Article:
Chinese hospitals are introducing a new machine which can extract sperm for donors.
According to China’s Weibo social platform the automatic sperm extractors are being introduced in a Nanjing hospital, capital of Jiangsu province.
The pink, grey and white machine has a massage pipe at the front which apparently can be adjusted according to the height of its user.
Speed, frequency, amplitude and temperature are also controllable.
It has a small screen on the top which plays films for the user to help them with the extraction process.
The director of the urology department at Zhengzhou Central Hospital said the machine was being used by infertility patients who are finding it difficult to retrieve sperm the old fashioned way.
A website which is selling the machine for $2,800 promoting it stating ‘it can give patients very comfortable feeling.’
Related at PJ Lifestyle:
In the recent debates here at PJ Lifestyle about what swimsuit styles were acceptable for women trying to look sexy but inappropriate for little girls heading for a fun day at the beach, one of the commenters wanted to know why I thought more in terms of a future daughter rather than a son (he also assumed I was a reincarnation of Andrea Dworkin):
You are very persistant in wanting people to “show me a swimsuit that you find objectionable and would not want your daughter wearing”. I’ve told you what my daughters liked. Now I must tell you what I wouldn’t get them? Why? Why is knowing that so important?
Finally, are you planning on raising your children(you keep saying ‘daughter’–you’re very focused on the notion that your child will be a girl, why?) in the San Fernando Valley? Do you think your one man crusade on PJM will change the Valley in the next ten or fifteen years?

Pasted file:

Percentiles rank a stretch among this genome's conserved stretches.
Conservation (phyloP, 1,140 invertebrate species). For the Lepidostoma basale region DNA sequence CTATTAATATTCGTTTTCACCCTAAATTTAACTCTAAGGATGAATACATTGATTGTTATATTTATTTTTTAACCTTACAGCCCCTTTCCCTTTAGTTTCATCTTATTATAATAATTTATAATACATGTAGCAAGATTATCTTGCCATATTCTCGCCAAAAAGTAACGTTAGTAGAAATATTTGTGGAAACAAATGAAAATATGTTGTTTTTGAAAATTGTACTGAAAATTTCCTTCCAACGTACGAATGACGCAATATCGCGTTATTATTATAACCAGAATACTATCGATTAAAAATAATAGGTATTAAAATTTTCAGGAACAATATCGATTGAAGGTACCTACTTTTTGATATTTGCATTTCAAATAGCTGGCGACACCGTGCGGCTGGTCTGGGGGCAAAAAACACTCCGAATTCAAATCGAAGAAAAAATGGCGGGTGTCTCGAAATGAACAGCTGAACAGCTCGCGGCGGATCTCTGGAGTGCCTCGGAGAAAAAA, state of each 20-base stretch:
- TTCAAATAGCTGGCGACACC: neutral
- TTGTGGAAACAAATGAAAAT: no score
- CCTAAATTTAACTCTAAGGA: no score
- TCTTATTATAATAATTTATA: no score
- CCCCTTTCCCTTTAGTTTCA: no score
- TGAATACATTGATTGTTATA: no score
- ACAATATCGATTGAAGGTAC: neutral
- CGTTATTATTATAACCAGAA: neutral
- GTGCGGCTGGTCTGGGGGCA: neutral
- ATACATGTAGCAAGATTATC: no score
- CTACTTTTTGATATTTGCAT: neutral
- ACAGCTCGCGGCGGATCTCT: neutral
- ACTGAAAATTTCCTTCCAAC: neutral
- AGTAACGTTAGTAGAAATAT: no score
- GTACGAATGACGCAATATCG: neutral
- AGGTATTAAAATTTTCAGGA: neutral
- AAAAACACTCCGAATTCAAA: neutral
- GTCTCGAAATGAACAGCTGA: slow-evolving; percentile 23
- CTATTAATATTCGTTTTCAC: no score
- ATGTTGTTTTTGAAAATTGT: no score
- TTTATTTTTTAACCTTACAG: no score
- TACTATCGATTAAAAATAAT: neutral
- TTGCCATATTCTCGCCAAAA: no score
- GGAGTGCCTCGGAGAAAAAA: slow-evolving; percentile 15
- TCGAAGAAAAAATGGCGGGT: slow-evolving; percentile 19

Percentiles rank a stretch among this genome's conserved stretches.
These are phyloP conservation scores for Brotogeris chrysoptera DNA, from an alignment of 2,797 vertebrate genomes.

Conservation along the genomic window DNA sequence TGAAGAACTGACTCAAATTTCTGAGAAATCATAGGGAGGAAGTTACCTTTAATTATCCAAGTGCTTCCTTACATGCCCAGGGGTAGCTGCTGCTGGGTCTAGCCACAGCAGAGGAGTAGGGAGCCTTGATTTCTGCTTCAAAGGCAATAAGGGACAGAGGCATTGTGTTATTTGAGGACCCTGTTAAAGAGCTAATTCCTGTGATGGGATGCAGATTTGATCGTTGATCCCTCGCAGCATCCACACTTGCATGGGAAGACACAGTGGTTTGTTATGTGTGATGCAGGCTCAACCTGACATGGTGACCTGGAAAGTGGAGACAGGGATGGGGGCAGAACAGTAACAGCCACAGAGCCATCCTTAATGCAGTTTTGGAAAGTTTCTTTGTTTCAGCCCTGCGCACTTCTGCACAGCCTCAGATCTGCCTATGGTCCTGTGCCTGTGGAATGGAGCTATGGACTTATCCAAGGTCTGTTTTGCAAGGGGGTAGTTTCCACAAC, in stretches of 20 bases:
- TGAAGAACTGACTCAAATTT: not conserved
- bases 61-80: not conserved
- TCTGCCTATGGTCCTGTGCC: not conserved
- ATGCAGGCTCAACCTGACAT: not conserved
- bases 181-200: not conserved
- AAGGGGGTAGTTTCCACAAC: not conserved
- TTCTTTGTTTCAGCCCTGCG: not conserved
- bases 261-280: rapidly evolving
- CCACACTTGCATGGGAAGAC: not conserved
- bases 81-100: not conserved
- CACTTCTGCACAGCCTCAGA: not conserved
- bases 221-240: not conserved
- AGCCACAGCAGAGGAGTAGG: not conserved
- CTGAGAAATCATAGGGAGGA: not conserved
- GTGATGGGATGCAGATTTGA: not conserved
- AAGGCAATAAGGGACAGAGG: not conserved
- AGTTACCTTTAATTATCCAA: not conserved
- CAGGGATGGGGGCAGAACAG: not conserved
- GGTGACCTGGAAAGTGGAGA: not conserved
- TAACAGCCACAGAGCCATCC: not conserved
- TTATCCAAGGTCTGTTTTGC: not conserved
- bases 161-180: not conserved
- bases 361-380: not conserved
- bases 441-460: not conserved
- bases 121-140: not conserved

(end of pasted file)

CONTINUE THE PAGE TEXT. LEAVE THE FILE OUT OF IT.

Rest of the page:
Remember the final refrain of the classic Queen song “Who Wants To Live Forever?”
Who wants to live forever?
Who wants to live forever?
Forever is our today
Who has forever anyway…
If you’re like most people, you probably answered that in your head with “ME! I want to live forever!” It does sound appealing, doesn’t it? The idea that you would never die as long as you kept your head was what really captured people’s imagination about Highlander. The same goes for vampires. The big difference between vampires and other much more boring supernatural creatures like goblins, ghouls, ogres, and pixies is that they can live for thousands of years…. like God. Just imagine what you could do, learn, and become if you had thousands of years to do it! Unfortunately, there may be a few downsides people haven’t considered…
1) Sometimes, death is a mercy.
We get this when it comes to animals. When a pet’s whole life becomes misery, we put it down. Even though we don’t do the same with other humans because of political and cultural reasons, we understand it. But, if you were immortal and healthy, why would you ever WANT to die?
In Greek mythology, the immortal Prometheus was chained on a mountain, and each night a vulture came to rip out his liver and eat it.
In Ninja Scroll, the immortal Lord Himuro Gemma is washed into the sea by a wave of boiling gold, which hardens, traps him, and takes him to the bottom.
In the TV show Angel, the main character, who is a vampire, is sealed in a metal box and dropped to the bottom of the ocean.
In the TV show Supernatural, the unkillable Doc Benton is chained in a refrigerator and buried alive.
Imagine being caught in a landslide, being trapped in a plane that goes down over the ocean, or even being captured and experimented on by a government trying to learn the secrets of your immortality. There are times when dying beats all the other options.
Over at Acculturated this week editor Emily Esfahani Smith highlights a disturbing development, the rise of services that help couples choose the gender of their baby. Couples are paying tens of thousands of dollars to make sure they have girls (the reverse of what we commonly see in China and India), and are heartbroken when they end up with a boy:
Simpson was inseminated with the slower sperm that same day. Fifteen weeks later, she asked a colleague at the hospital to sneak in an after-hours ultrasound. The results felt like a brick landing on her stomach: another boy.